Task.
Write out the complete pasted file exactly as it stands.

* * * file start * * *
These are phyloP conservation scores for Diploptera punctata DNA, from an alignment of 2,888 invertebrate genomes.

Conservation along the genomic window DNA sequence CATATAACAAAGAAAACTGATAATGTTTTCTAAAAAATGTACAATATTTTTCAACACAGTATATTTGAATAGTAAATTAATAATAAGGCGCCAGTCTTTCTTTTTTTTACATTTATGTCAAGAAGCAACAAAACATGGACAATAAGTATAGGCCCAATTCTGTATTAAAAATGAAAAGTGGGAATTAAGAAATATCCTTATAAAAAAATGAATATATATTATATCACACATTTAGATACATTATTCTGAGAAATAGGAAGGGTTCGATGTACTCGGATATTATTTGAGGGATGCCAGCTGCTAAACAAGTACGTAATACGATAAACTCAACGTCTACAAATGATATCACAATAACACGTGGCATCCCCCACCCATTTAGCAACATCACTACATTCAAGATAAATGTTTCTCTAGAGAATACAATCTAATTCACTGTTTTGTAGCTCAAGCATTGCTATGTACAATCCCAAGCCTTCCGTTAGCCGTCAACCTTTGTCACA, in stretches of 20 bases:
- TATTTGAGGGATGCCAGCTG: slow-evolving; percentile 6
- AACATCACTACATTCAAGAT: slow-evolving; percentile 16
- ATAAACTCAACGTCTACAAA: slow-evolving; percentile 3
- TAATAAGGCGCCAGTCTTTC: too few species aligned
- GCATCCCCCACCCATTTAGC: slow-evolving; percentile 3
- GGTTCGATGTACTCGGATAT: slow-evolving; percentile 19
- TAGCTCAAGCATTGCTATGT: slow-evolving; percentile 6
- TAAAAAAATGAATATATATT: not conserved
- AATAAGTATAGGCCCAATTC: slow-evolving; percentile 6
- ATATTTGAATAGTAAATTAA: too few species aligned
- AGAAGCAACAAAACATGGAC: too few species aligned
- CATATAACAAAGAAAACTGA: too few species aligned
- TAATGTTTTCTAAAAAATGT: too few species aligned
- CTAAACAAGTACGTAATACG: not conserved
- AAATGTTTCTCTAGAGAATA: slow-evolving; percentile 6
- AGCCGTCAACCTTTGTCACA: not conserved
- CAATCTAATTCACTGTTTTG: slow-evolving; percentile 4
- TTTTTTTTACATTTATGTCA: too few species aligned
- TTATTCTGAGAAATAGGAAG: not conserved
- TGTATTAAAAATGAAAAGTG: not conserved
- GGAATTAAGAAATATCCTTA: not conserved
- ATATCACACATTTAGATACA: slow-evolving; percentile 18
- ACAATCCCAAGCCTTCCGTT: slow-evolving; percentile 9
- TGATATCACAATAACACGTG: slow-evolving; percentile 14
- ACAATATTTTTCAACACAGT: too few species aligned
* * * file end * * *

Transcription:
These are phyloP conservation scores for Diploptera punctata DNA, from an alignment of 2,888 invertebrate genomes.

Conservation along the genomic window DNA sequence CATATAACAAAGAAAACTGATAATGTTTTCTAAAAAATGTACAATATTTTTCAACACAGTATATTTGAATAGTAAATTAATAATAAGGCGCCAGTCTTTCTTTTTTTTACATTTATGTCAAGAAGCAACAAAACATGGACAATAAGTATAGGCCCAATTCTGTATTAAAAATGAAAAGTGGGAATTAAGAAATATCCTTATAAAAAAATGAATATATATTATATCACACATTTAGATACATTATTCTGAGAAATAGGAAGGGTTCGATGTACTCGGATATTATTTGAGGGATGCCAGCTGCTAAACAAGTACGTAATACGATAAACTCAACGTCTACAAATGATATCACAATAACACGTGGCATCCCCCACCCATTTAGCAACATCACTACATTCAAGATAAATGTTTCTCTAGAGAATACAATCTAATTCACTGTTTTGTAGCTCAAGCATTGCTATGTACAATCCCAAGCCTTCCGTTAGCCGTCAACCTTTGTCACA, in stretches of 20 bases:
- TATTTGAGGGATGCCAGCTG: slow-evolving; percentile 6
- AACATCACTACATTCAAGAT: slow-evolving; percentile 16
- ATAAACTCAACGTCTACAAA: slow-evolving; percentile 3
- TAATAAGGCGCCAGTCTTTC: too few species aligned
- GCATCCCCCACCCATTTAGC: slow-evolving; percentile 3
- GGTTCGATGTACTCGGATAT: slow-evolving; percentile 19
- TAGCTCAAGCATTGCTATGT: slow-evolving; percentile 6
- TAAAAAAATGAATATATATT: not conserved
- AATAAGTATAGGCCCAATTC: slow-evolving; percentile 6
- ATATTTGAATAGTAAATTAA: too few species aligned
- AGAAGCAACAAAACATGGAC: too few species aligned
- CATATAACAAAGAAAACTGA: too few species aligned
- TAATGTTTTCTAAAAAATGT: too few species aligned
- CTAAACAAGTACGTAATACG: not conserved
- AAATGTTTCTCTAGAGAATA: slow-evolving; percentile 6
- AGCCGTCAACCTTTGTCACA: not conserved
- CAATCTAATTCACTGTTTTG: slow-evolving; percentile 4
- TTTTTTTTACATTTATGTCA: too few species aligned
- TTATTCTGAGAAATAGGAAG: not conserved
- TGTATTAAAAATGAAAAGTG: not conserved
- GGAATTAAGAAATATCCTTA: not conserved
- ATATCACACATTTAGATACA: slow-evolving; percentile 18
- ACAATCCCAAGCCTTCCGTT: slow-evolving; percentile 9
- TGATATCACAATAACACGTG: slow-evolving; percentile 14
- ACAATATTTTTCAACACAGT: too few species aligned